The logistics real estate market is increasingly a global business, following the footprint of its major customers.

Philip Dunne

Today, we see the rise of logistics clusters - markets with a notable concentration of modern logistics facilities. This trend has become more noticeable over the past two decades.

European logistics clusters continue to benefit from the structural reconfiguration of the continental supply chain. Southern Netherlands and the UK’s Midlands are among the biggest clusters in Europe, with Paris the largest. Many customers in these markets still use obsolete facilities built before 2003, or Class-B facilities built between 2003 and 2008, which, depending on their age, offer less clear height space and fewer loading doors than their modern Class-A counterparts. Customers are continually evaluating and upgrading their real estate footprints.

With globalisation, supply chain reconfiguration and facility modernisation, nowhere is the partnership between landlord and tenant more beneficial - especially to the tenant - than in the global logistics real estate sector.

We work hard to leverage our experience to best support our customers’ supply chain strategies. Many of our 25 largest customers operate globally. As such, their distribution needs span regions, countries and continents, and they occupy more than 103m sq ft across our portfolio.

Our dedicated Global Customer Solutions team excels at streamlining leasing and development processes for customers with recurring real estate needs in multiple markets, enabling them to access global resources from a single point of contact. Moreover, we have created a Customer Advisory Board (CAB) wherein representatives from Prologis and customers meet to learn about each other’s businesses.

The CAB meetings tell us that key issues for customers include flexible space, lease lengths, lease terms, expansion and contraction. We embrace this flexibility through a joint approach that works to anticipate customer needs.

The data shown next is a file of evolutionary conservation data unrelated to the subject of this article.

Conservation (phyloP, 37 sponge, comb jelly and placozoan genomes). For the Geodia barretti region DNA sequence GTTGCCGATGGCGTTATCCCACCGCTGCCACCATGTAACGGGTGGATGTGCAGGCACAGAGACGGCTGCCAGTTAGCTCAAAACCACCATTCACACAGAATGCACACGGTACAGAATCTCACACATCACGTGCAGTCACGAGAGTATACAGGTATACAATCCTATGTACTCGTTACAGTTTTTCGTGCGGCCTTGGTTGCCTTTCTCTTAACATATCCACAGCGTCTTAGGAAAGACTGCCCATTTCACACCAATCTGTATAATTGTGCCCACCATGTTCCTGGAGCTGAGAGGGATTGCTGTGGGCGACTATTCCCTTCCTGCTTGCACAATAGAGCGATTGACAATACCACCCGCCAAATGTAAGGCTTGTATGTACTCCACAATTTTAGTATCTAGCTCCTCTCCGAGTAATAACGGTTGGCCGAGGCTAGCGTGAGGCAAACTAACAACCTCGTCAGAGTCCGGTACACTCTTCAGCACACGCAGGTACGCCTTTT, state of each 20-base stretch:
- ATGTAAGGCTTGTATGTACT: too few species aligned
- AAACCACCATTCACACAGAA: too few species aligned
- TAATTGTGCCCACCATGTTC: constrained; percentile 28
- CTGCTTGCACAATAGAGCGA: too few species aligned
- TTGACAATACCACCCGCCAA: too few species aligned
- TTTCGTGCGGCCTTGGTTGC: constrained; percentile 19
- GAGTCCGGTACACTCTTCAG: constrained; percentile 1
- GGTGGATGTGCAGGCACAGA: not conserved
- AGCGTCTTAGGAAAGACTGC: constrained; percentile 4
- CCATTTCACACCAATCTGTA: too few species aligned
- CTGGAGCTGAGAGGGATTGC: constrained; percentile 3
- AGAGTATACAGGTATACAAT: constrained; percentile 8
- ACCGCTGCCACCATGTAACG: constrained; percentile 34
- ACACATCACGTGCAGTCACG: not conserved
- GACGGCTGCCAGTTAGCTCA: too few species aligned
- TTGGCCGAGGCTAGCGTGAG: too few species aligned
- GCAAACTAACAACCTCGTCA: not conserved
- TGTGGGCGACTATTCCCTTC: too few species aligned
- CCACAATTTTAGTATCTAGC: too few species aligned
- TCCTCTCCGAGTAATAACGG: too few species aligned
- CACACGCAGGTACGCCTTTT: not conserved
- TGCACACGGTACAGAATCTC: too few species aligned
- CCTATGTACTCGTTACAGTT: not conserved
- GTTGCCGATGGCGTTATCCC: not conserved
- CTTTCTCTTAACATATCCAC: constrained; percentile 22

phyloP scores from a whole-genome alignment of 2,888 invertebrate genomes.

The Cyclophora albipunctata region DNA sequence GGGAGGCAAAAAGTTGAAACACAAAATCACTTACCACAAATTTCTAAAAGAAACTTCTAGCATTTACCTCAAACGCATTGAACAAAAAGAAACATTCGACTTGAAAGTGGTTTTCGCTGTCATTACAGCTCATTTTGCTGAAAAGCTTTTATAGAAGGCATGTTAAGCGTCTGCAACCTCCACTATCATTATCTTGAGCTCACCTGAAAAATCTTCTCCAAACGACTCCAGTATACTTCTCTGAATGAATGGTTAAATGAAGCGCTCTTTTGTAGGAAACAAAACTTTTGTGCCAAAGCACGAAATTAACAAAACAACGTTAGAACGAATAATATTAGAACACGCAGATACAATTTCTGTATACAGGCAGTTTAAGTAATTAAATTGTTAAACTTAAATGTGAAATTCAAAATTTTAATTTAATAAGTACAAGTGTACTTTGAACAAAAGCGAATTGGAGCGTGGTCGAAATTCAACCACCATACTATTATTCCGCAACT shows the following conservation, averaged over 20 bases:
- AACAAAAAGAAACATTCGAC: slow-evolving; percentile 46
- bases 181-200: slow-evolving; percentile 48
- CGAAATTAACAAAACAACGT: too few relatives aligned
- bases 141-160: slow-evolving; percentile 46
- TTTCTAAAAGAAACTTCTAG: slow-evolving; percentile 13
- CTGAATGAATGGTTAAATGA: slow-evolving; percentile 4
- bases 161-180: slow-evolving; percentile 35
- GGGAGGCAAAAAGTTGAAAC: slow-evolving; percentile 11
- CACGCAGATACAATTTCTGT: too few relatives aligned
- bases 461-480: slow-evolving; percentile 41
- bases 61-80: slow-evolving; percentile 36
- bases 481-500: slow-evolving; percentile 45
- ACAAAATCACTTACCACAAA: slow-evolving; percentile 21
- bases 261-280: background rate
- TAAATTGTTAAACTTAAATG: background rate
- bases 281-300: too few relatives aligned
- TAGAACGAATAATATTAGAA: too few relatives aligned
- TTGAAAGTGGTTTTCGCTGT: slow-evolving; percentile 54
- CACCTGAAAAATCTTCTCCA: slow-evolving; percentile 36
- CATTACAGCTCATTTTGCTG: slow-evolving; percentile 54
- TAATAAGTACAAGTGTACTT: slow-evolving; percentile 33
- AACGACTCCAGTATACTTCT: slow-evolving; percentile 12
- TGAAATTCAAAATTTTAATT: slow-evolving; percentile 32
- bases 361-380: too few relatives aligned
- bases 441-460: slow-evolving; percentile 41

Sustainability remains high on the list of customer requirements. Many customers strive to be sustainability leaders, and they choose supply chain partners with the expertise to help them reduce their environmental impacts. As such, they seek sustainable buildings for efficient operations. We are working to ensure our approach brings sustainability into ever-sharper focus.

This is top of mind when selecting construction materials, choosing heating and cooling methods and installing lighting. In broader terms, we work with customers to raise awareness of energy conservation methods.

Robotics and technology are having an impact, too. Customers recognise the need to increase the pace at which they adapt to new technologies. Unmanned aerial vehicles, or drones, could revolutionise the delivery process, and DHL is testing a ‘parcelcopter’. If drones take off (excuse the pun), it could lead to demand from customers for small buildings in or near cities to use as drone points. It is likely that, in the future, logistics facilities will be built in cities to meet demand for rapid delivery. In Japan, many of our facilities are in city centres. These facilities tend to be multi-storey. In Europe, city facilities could be part of a mixed-use development with residential and retail elements.

Property management and engagement are also important. Customers ask for regular meetings, agreed-upon resolution times, a 24/7 hotline, dedicated contact points, a personalised approach, further value-add services, structured feedback, excellent communication and attention paid to the ‘humanising’ elements of buildings. Our logistics customers are starting to ask for everything from relaxation zones to volleyball areas and gardens.

With logistics and supply chain infrastructure evolving at a rapid rate, so too are customers’ real estate needs and facility requirements. Now, more than ever, partnership founded on trust, collaboration and knowledge sharing is essential for mutual long-term success.

Philip Dunne is president of Prologis Europe